August 31, 2014

A Wellcome Trove of Images

L0033500 A Navajo man in ceremonial dress representing the Yebichai gThe highly regarded Wellcome Library in the United Kingdom has released a new web site with over 100,000 digital images for viewing, and in some cases, downloading. The images include “manuscripts, paintings, etchings, early photography and advertisements,” as well as contemporary images.

Unlike most web sites that provide access to digital or digitized images, the Wellcome Library is upfront about whether a given image is “rights-managed” or not, and any image that is not can be downloaded in full. For example, the image included with this post by Edward Curtis can be downloaded in all of its 3,654 x 5,048 pixel glory.

What’s more, they are being released under a Creative Commons Attribution 2.0 license, which enables their use for either personal or commercial use with attribution of the source. This is very “welcome” news indeed, as it will allow all kinds of potential uses that most sites have prohibited in the past by adopting rather restrictive terms.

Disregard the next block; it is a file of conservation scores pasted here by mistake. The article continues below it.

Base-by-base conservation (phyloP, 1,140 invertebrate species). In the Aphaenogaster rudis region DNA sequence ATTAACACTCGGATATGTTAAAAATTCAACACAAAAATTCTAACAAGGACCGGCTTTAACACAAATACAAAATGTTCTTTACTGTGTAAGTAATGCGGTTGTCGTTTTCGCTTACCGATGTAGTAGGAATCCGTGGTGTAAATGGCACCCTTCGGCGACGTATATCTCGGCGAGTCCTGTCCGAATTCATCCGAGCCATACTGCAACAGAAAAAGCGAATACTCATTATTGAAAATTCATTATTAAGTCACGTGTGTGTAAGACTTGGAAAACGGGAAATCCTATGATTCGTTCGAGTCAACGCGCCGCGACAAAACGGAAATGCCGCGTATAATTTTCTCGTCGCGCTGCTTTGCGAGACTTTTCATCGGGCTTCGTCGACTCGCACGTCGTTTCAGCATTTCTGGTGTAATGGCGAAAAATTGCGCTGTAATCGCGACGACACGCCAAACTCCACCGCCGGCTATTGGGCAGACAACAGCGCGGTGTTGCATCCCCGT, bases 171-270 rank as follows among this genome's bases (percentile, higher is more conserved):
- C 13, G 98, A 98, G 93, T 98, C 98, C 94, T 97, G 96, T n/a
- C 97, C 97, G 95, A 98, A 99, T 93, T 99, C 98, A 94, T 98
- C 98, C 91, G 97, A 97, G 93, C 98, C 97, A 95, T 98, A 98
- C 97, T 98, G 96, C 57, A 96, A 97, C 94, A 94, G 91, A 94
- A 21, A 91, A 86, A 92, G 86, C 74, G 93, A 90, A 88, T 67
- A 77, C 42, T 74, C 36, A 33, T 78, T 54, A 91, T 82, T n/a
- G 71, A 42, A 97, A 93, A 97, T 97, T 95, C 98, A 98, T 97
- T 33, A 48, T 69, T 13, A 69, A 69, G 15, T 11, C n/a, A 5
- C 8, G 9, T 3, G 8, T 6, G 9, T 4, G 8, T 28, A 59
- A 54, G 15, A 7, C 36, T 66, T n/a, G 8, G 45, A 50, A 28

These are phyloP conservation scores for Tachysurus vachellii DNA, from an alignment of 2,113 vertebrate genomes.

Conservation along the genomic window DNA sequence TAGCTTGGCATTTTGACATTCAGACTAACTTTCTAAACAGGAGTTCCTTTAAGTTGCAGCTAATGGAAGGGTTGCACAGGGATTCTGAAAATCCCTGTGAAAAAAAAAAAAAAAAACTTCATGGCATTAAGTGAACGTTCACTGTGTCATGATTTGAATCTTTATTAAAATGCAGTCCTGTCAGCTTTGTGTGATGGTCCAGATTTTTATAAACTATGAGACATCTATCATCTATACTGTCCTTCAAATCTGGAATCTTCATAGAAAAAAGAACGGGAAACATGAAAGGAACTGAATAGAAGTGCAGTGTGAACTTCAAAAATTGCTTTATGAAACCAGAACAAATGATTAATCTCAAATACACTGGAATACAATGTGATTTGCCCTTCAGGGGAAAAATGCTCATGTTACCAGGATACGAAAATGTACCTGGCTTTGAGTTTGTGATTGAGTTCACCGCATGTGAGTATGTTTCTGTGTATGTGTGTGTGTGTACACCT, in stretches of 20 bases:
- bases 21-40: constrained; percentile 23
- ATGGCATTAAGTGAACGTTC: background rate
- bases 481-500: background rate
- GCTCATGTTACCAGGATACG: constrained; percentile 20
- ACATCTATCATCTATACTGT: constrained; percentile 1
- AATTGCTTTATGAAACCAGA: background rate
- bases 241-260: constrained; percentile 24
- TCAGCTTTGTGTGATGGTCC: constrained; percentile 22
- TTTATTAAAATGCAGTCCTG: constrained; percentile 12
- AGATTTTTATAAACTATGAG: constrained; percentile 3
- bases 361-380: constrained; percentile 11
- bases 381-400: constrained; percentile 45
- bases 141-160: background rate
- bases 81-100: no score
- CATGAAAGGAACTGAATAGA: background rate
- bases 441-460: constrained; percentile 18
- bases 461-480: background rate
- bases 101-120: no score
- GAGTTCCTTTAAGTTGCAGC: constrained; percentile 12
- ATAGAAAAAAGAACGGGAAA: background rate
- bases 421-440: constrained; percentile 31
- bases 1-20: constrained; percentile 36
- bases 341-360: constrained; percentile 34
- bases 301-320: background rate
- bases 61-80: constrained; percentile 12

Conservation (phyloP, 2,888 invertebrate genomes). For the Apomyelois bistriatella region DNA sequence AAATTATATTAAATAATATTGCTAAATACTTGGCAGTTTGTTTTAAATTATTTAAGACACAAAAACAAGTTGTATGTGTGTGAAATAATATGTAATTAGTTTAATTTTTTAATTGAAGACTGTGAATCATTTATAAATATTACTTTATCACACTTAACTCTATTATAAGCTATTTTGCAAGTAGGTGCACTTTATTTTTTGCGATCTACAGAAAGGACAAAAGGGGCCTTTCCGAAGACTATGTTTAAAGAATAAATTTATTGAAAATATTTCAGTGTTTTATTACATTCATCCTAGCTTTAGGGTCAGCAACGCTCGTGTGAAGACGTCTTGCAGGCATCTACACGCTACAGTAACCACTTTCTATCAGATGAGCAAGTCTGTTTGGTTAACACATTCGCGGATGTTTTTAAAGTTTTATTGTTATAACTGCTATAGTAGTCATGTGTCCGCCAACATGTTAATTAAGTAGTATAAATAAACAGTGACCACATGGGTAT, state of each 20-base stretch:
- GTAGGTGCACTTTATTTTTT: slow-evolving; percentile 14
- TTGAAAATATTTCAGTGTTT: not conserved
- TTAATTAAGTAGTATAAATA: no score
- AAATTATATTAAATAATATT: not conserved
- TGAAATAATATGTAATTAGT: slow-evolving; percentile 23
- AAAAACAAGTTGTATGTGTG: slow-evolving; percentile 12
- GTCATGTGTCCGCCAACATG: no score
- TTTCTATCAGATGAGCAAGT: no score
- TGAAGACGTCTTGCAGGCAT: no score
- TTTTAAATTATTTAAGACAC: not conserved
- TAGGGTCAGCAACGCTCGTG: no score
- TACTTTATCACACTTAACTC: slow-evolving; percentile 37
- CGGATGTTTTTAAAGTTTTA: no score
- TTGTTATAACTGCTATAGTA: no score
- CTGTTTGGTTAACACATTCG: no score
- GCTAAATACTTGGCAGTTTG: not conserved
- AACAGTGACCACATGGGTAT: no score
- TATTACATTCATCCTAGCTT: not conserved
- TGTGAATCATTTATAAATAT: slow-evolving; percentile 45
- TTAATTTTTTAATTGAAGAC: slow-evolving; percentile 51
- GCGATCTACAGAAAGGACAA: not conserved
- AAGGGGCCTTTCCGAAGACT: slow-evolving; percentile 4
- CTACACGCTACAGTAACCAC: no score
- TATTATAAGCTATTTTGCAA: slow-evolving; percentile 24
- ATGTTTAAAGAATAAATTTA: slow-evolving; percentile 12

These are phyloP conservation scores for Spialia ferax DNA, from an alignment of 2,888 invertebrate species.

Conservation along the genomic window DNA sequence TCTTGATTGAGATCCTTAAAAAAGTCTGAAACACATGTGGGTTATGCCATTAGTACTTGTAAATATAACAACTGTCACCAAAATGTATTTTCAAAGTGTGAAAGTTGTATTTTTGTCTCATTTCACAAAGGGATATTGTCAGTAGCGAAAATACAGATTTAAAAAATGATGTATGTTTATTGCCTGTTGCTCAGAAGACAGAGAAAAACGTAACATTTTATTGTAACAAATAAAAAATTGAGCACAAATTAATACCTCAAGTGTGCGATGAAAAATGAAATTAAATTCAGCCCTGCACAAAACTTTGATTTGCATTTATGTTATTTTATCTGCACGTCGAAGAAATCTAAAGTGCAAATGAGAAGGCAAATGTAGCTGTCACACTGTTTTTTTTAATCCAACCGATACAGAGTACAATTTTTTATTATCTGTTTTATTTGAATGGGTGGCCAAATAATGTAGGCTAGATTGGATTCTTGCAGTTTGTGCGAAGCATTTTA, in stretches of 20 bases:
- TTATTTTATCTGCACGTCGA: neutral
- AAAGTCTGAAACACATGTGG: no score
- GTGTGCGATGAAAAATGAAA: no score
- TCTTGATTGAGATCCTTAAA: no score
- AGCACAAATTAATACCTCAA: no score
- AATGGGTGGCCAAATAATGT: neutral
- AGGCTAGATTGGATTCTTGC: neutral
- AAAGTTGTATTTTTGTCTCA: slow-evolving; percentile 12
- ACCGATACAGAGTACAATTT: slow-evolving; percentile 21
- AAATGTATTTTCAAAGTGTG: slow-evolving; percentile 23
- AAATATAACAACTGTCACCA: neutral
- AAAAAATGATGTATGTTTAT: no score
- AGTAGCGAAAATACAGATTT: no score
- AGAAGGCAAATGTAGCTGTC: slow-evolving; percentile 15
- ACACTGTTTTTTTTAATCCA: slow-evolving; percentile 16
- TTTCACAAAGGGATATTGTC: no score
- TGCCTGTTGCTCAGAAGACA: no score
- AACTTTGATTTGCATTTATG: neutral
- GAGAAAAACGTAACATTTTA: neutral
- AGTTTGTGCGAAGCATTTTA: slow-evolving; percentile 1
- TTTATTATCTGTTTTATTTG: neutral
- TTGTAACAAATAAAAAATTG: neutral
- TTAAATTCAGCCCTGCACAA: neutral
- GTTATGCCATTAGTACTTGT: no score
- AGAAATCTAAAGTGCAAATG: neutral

Available art images include etchings by Vincent Van Gogh and Francisco Goya. Eadweard Muybridge’s studies of motion are there as well, as are photographs covering a wide array of topics. This new trove of online images is clearly a treasure.

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Roy Tennant About Roy Tennant

Roy Tennant is a Senior Program Officer for OCLC Research. He is the owner of the Web4Lib and XML4Lib electronic discussions, and the creator and editor of Current Cites, a current awareness newsletter published every month since 1990. His books include "Technology in Libraries: Essays in Honor of Anne Grodzins Lipow" (2008), "Managing the Digital Library" (2004), "XML in Libraries" (2002), "Practical HTML: A Self-Paced Tutorial" (1996), and "Crossing the Internet Threshold: An Instructional Handbook" (1993). Roy wrote a monthly column on digital libraries for Library Journal for a decade and has written numerous articles in other professional journals. In 2003, he received the American Library Association's LITA/Library Hi Tech Award for Excellence in Communication for Continuing Education. Follow him on Twitter @rtennant.

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